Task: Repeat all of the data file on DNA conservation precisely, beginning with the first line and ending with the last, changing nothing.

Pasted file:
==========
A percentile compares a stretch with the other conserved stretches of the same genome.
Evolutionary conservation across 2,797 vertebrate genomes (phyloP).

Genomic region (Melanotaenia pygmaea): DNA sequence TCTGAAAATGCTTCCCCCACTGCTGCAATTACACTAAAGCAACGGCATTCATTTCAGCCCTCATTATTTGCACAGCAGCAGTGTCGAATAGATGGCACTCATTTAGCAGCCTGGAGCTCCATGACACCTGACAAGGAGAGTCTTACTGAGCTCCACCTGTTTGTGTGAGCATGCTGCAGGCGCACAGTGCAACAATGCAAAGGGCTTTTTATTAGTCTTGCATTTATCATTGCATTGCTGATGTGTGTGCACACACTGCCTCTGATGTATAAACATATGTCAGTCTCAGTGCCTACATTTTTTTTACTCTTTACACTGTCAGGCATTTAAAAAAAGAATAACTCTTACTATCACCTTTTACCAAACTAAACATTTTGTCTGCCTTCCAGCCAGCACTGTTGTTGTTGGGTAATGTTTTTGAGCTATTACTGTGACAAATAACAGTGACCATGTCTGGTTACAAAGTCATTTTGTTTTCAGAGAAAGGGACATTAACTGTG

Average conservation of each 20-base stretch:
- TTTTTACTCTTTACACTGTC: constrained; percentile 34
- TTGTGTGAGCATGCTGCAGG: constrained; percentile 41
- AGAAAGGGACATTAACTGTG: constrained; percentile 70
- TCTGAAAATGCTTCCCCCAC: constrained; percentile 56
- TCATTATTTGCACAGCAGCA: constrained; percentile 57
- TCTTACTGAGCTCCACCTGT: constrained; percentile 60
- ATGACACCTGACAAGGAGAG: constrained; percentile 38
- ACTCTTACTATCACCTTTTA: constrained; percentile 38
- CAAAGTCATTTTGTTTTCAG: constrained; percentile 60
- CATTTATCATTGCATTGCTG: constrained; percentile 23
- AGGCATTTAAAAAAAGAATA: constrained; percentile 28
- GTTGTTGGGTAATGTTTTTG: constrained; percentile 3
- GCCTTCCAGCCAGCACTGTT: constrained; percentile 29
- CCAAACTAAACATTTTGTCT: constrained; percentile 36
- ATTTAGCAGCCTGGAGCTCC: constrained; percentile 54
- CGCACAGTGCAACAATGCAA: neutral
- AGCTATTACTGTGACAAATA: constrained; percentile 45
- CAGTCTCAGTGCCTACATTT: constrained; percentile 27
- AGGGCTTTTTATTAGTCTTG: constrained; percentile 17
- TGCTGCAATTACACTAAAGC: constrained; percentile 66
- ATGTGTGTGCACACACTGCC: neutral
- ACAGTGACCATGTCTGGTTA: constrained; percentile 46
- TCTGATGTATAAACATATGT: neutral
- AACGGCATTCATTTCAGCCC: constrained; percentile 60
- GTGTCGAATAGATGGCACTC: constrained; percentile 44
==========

A percentile compares a stretch with the other conserved stretches of the same genome.
Evolutionary conservation across 2,797 vertebrate genomes (phyloP).

Genomic region (Melanotaenia pygmaea): DNA sequence TCTGAAAATGCTTCCCCCACTGCTGCAATTACACTAAAGCAACGGCATTCATTTCAGCCCTCATTATTTGCACAGCAGCAGTGTCGAATAGATGGCACTCATTTAGCAGCCTGGAGCTCCATGACACCTGACAAGGAGAGTCTTACTGAGCTCCACCTGTTTGTGTGAGCATGCTGCAGGCGCACAGTGCAACAATGCAAAGGGCTTTTTATTAGTCTTGCATTTATCATTGCATTGCTGATGTGTGTGCACACACTGCCTCTGATGTATAAACATATGTCAGTCTCAGTGCCTACATTTTTTTTACTCTTTACACTGTCAGGCATTTAAAAAAAGAATAACTCTTACTATCACCTTTTACCAAACTAAACATTTTGTCTGCCTTCCAGCCAGCACTGTTGTTGTTGGGTAATGTTTTTGAGCTATTACTGTGACAAATAACAGTGACCATGTCTGGTTACAAAGTCATTTTGTTTTCAGAGAAAGGGACATTAACTGTG

Average conservation of each 20-base stretch:
- TTTTTACTCTTTACACTGTC: constrained; percentile 34
- TTGTGTGAGCATGCTGCAGG: constrained; percentile 41
- AGAAAGGGACATTAACTGTG: constrained; percentile 70
- TCTGAAAATGCTTCCCCCAC: constrained; percentile 56
- TCATTATTTGCACAGCAGCA: constrained; percentile 57
- TCTTACTGAGCTCCACCTGT: constrained; percentile 60
- ATGACACCTGACAAGGAGAG: constrained; percentile 38
- ACTCTTACTATCACCTTTTA: constrained; percentile 38
- CAAAGTCATTTTGTTTTCAG: constrained; percentile 60
- CATTTATCATTGCATTGCTG: constrained; percentile 23
- AGGCATTTAAAAAAAGAATA: constrained; percentile 28
- GTTGTTGGGTAATGTTTTTG: constrained; percentile 3
- GCCTTCCAGCCAGCACTGTT: constrained; percentile 29
- CCAAACTAAACATTTTGTCT: constrained; percentile 36
- ATTTAGCAGCCTGGAGCTCC: constrained; percentile 54
- CGCACAGTGCAACAATGCAA: neutral
- AGCTATTACTGTGACAAATA: constrained; percentile 45
- CAGTCTCAGTGCCTACATTT: constrained; percentile 27
- AGGGCTTTTTATTAGTCTTG: constrained; percentile 17
- TGCTGCAATTACACTAAAGC: constrained; percentile 66
- ATGTGTGTGCACACACTGCC: neutral
- ACAGTGACCATGTCTGGTTA: constrained; percentile 46
- TCTGATGTATAAACATATGT: neutral
- AACGGCATTCATTTCAGCCC: constrained; percentile 60
- GTGTCGAATAGATGGCACTC: constrained; percentile 44